What Clouds Teach Us About Life

Written by: Jorinde Berben
Image credit: Jorinde Berben

Lately, I’ve developed a bit of a fascination for clouds. Not for the scientific part of it, their names or how they are formed, or to find fun shapes. I just can’t stop admiring their beauty. Their evanescence is what makes up the main part of their magic for me: they are only ever this particular shape, colour and texture in this one, single moment. The next moment they’ve shifted, perhaps only slightly, and are forever changed.

In this way, clouds remind us of the extremely fleeting nature of life. No moment is ever truly the same. Our mind may try to create similarity and unity, but in truth, there are only singular, unique moments that we string together into a cohesive narrative. Clouds don’t let themselves be captured into a narrative. They just are, and the next moment they aren’t.

I find myself taking photo’s of clouds, to capture that amazing once-in-a-lifetime vision. The photo above was taken last Friday. The way the light of the setting sun breaks through a dark mass of rain clouds is something that always lifts my spirits.

The average cumulus cloud is about 1,000 metres high and wide. That’s huge, right? We see them move across the sky as these enormous masses that could easily crush a whole block if they were solid. But we know that when you actually run into a cloud, it is anything but solid. It’s just mist, vapour, the air heavy with drops of water or tiny ice crystals. And thus, when light breaks through it is enhanced by the reflection on these tiny drops of water. The darkness shapes the light and it also reflects it and makes it even brighter. Much like the dark times in our lives also help us see the bright ones more clearly.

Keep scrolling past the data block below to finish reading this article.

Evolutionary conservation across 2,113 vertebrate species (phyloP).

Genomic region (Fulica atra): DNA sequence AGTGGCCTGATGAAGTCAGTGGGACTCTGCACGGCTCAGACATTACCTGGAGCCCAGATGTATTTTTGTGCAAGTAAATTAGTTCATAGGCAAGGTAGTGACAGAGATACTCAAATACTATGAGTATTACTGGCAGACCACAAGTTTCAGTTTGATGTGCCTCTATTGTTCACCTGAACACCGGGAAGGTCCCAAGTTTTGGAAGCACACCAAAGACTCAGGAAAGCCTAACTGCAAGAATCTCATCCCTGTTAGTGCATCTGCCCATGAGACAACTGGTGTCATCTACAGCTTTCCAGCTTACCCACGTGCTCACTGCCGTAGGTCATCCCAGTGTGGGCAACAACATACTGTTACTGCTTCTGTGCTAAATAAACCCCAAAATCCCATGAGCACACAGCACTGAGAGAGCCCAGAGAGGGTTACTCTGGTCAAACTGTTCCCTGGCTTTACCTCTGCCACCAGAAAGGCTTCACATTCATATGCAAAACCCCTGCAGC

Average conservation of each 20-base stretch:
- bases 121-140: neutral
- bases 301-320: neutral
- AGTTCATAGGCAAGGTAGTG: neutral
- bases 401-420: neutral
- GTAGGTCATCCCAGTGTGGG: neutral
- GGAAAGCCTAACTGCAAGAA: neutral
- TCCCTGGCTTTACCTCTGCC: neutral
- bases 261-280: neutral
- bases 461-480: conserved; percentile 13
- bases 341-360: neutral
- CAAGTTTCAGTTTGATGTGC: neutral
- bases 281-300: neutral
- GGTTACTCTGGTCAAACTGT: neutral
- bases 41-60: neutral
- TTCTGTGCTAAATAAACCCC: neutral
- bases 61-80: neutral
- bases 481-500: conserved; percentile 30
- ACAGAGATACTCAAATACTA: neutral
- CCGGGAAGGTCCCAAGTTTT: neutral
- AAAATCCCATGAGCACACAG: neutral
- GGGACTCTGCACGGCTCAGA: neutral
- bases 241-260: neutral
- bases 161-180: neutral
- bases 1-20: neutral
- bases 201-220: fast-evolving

Yesterday, I painted a seascape with large, grey clouds above it and loved playing with the shapes of the large cumulus, constantly changing them. I could tweak the shadows and accents and create new shapes while dabbing the brush ever so lightly. I got so caught up in it that four hours had passed without me even being aware of it.

Quite a bit of our life seems static, impossible to change. Much of it is outside our control (being unable to control that part is a major part of what causes my bouts of anxiety). But some things are within our control. We can pay attention to the thoughts and feelings we have and learn to think differently. We can influence our own behaviour (I can’t say that we can fully control our own behaviour because there are times when our emotions or old patterns take over). With a simple word, a look or a touch we can impact someone else’s day as well. Isn’t that a really magical power?

In as much as the evanescence of clouds is beautiful, it is also bittersweet. Knowing that a particularly gorgeous sky will never return, is both breathtaking and heartbreaking. And it teaches us to look, look, look; to drink it in, fully and completely. As such, watching the clouds is bringing me into the moment, much like photography does (as I’ve mentioned in this post on how photography is helping me.) It reminds me that all moments pass, the good ones, yes, but the bad ones, too.

Contradictoriously, since I’ve apparently really thought this through, what I like so much about watching clouds is that I’m not thinking about it. I don’t think when I’m looking. I’m just, well, looking. And that makes me feel really peaceful.

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